In this section, three different methods: Single Reaction Model, Conventional Arrhenius Method and parallel reaction model were employed to estimate the chemical kinetic parameters






Moisture loss onset temperature [K]





Moisture mass [%]





Pyrolysis loss onset temperature [K]





Pyrolysis mass [%]





10% of pyrolysis mass [%]





Mass at 10% of pyrolysis mass [%]





10% pyrolysis mass loss temperature [K]





90% of pyrolysis mass [%]





Mass at 90% of pyrolysis mass [%]





90% Pyrolysis mass loss temperature [K]





Peak pyrolysis mass [%]





Peak pyrolysis temperature [K]





FC and ash mass [%]





FC and ash loss onset [K]





Ignition temperature [K]





Table 3.4. TGA analysis of several fuels (adopted from Lawrence, 2007).

of Biomass (Chen et al, 2012b) so that the rate of pyrolysis and time scale for pyrolysis can be determined.

3.7.1 Single reaction model: conventional Arrhenius method The single reaction model is given in the equation:


—- = k(T) ■ mv (3.17)


Подпись: k(T) Подпись: B ■ exp Подпись: -E RT Подпись: (3.18)

where mv is the mass of volatiles remaining in the sample and k(T) is given by the Arrhenius expression (Annamalai and Puri, 2007):

image062 Подпись: (3.19)

Separating variables and integrating equation (3.17) yields the following result:

where mv is the mass of the volatiles at time t, mv 0 is the initial mass of volatiles at t = 0, B is the pre-exponential factor, E is the activation energy, R is the universal gas constant, and T is the absolute temperature.

Since the temperature change with time is constant in TGA tests, the integral on the right side of equation can be rewritten as:

Подпись: (3.20)ij= (E f e2X) e2(Xq)

mvo) V в) V r) l X Xq

where X = (E/RT), в is the rate of change for temperature with time (20K/min), E2, second exponential integral (Abaramovitz and Stegun, 1970) given as:

Подпись:E2(X) = {exp(-X) — X ■ E1(X)},

X2 + ai • X + a2 X2 + bi • X + b2 /

Подпись: El(X):

where: a1 = 2.334733, a2 = 0.250621 bi = 3.330657, b2 = 1.681534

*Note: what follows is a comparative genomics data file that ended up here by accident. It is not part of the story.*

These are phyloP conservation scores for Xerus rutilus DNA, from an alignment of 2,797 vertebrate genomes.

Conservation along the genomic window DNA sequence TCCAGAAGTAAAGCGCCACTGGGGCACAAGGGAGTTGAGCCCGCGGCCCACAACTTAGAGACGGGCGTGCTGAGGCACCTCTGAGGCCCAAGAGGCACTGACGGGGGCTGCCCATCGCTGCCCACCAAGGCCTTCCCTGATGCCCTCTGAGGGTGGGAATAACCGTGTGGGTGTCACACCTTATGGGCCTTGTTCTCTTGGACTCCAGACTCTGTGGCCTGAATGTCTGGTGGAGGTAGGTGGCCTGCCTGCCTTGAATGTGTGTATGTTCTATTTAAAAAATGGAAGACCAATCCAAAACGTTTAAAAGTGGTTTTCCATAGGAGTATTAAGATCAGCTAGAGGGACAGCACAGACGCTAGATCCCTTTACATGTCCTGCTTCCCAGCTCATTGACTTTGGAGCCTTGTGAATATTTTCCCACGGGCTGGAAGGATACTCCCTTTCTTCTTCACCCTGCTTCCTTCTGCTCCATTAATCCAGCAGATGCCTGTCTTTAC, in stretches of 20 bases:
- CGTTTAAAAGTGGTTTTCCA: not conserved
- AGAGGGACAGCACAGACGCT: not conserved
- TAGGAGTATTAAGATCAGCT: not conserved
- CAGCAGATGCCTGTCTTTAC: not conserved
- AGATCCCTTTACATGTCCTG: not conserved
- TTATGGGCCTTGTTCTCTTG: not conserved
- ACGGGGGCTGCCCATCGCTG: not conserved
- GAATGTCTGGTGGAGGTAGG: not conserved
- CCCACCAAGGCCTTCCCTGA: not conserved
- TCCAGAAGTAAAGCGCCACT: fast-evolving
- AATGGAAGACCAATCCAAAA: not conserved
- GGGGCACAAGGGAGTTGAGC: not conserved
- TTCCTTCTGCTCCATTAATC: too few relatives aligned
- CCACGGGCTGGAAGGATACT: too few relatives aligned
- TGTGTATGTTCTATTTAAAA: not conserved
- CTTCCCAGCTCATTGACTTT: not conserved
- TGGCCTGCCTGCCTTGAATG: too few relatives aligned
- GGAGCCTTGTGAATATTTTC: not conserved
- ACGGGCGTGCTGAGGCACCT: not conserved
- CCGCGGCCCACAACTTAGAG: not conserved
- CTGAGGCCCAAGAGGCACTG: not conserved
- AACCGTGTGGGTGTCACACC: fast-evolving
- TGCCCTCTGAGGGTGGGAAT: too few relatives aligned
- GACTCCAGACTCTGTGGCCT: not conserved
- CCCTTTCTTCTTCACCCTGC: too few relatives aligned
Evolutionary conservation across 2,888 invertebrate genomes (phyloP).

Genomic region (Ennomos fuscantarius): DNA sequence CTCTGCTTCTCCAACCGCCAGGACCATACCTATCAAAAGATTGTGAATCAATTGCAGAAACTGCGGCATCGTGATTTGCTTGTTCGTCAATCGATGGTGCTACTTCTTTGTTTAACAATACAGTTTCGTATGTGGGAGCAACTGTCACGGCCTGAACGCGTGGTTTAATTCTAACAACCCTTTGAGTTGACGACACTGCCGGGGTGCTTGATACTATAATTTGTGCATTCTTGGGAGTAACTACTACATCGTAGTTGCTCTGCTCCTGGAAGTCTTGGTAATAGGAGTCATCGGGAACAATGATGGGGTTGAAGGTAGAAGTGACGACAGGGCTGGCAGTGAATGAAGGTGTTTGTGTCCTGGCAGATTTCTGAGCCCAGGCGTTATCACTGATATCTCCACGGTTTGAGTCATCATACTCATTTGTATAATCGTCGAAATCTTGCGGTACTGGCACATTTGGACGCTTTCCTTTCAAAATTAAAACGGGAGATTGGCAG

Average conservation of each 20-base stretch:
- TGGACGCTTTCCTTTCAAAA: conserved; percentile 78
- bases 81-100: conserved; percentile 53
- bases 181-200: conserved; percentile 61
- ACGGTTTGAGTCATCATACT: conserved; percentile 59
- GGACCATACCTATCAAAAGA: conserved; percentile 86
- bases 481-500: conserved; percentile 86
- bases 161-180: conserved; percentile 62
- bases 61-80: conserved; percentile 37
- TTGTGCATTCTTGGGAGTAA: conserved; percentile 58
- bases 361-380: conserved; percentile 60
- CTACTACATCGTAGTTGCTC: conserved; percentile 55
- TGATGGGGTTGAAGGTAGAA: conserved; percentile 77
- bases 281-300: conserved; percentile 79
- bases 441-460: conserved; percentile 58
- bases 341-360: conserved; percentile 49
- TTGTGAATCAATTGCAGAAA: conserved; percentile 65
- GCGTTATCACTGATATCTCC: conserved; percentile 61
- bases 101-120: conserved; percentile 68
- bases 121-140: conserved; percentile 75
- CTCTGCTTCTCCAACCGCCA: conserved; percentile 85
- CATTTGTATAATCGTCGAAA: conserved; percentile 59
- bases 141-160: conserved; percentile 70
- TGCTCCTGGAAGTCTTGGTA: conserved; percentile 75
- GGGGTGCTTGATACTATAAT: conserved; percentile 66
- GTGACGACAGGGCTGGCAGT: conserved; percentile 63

E2(X) * exp(-X)

(b: — a:) • X + (b2 — a2)
X2 + b1 • X + b2

Подпись: (3.22)

Using the expression for Ej(X), the E2(X) can also be expressed as:

Подпись: —ln Подпись: mv mvo Подпись: B(E/R) в Подпись: E2(X) X Подпись: BC(X)(E/R)) , в  exp( X)
Подпись: (3.23)

Equation (3.20) presents the exact relation between mv, volatiles remaining at temperature T and heating rate for SRM. The conventional Arrhenius plot of ln(mv/mv0) vs. 1/T for extraction of E and B for the whole domain of pyrolysis is based on further approximations of equation (3.20). If T >> T0 (pyrolysis start temperature), then, X <<X0, and E2(X)/X >>>> E2(X0)/X0 and with equation (3.22), equation (3.20) becomes (Chen, 2012b):


(b — a1)X + b2 — a2 I X(X2 + b1X + b2) j

Here C(X) was introduced as a support vector. Taking the logarithm of equation (3.23):

Подпись: E RT Подпись:l„|—1)| * .„j№/«>«№>>[_

equation (3.24) becomes:


ln{—ln(/)> * A — RT, (3.25)


/ = —


and C(X) is roughly constant. As a result, the activation energy E and pre-exponential factor B can be determined from the slope and intercept of the linear plot ln(—ln(mv/mvo). Figure 3.16 shows the Arrhenius plot for low ash partially composted separated solids dairy biomass.

The applications of co-combustion in China Chuang Municipality Lutang Sugar Factory

Chuang Municipality Lutang Sugar Factory of Guangxi province improved the boiler by using a 35 t/h fluidized bed boiler for burning a mixture of coal and bagasse instead of 25 t/h pulverized — coal fired boiler. With a ratio of coal to bagasse of 60 to 40%, the project was successful (Liu et al., 2003).

Chuang Municipality Lutang Sugar Factory uses the fanlike coal pulverizer for milling in the 25 t/h pulverized coal fired boilers. The boilers are dual-drum transverse arrangement of convection bank boilers, the superheaters are arranged between slag screens with a convection bank, and economizers and air preheaters are arranged in the rear flue. Boiler design parameters: evaporation capacity of 25 t/h, vapor pressure of 2.4.5 MPa, vapor temperature of 400°C. The steam boilers produce is used to generate electricity and heating. The boilers need to burn high quality coal instead of bagasse, which is combustion by-product of virgin sugar. The boiler efficiency is not high, thus running a large consumption. Chuang Municipality Lutang Sugar Factory has an urgent requirement to transform the boilers, so that coal and bagasse can be mixed in the combustion to reduce the operating cost.

In order to expand the evaporation capacity (from 25 to 35 t/h) and mix coal with bagasse for combustion, the boilers use circulating fluid bed combustion, being a circulating fluid bed type of furnace with pipe laying. The boiler standards after transformation should be: (1) Fluidized bed boilers with coal mixed bagasse for fuel, the ratio of 60% for soft coal with 40% for bagasse. Net calorific power of soft coal is 16,747 kJ/kg, and volatile is 15.18%. (2) Boiler evaporation of 35 t/h. (3) Boiler steam with the same pressure and temperature. The detailed transformation of the boiler heating surface is shown in Table 4.6.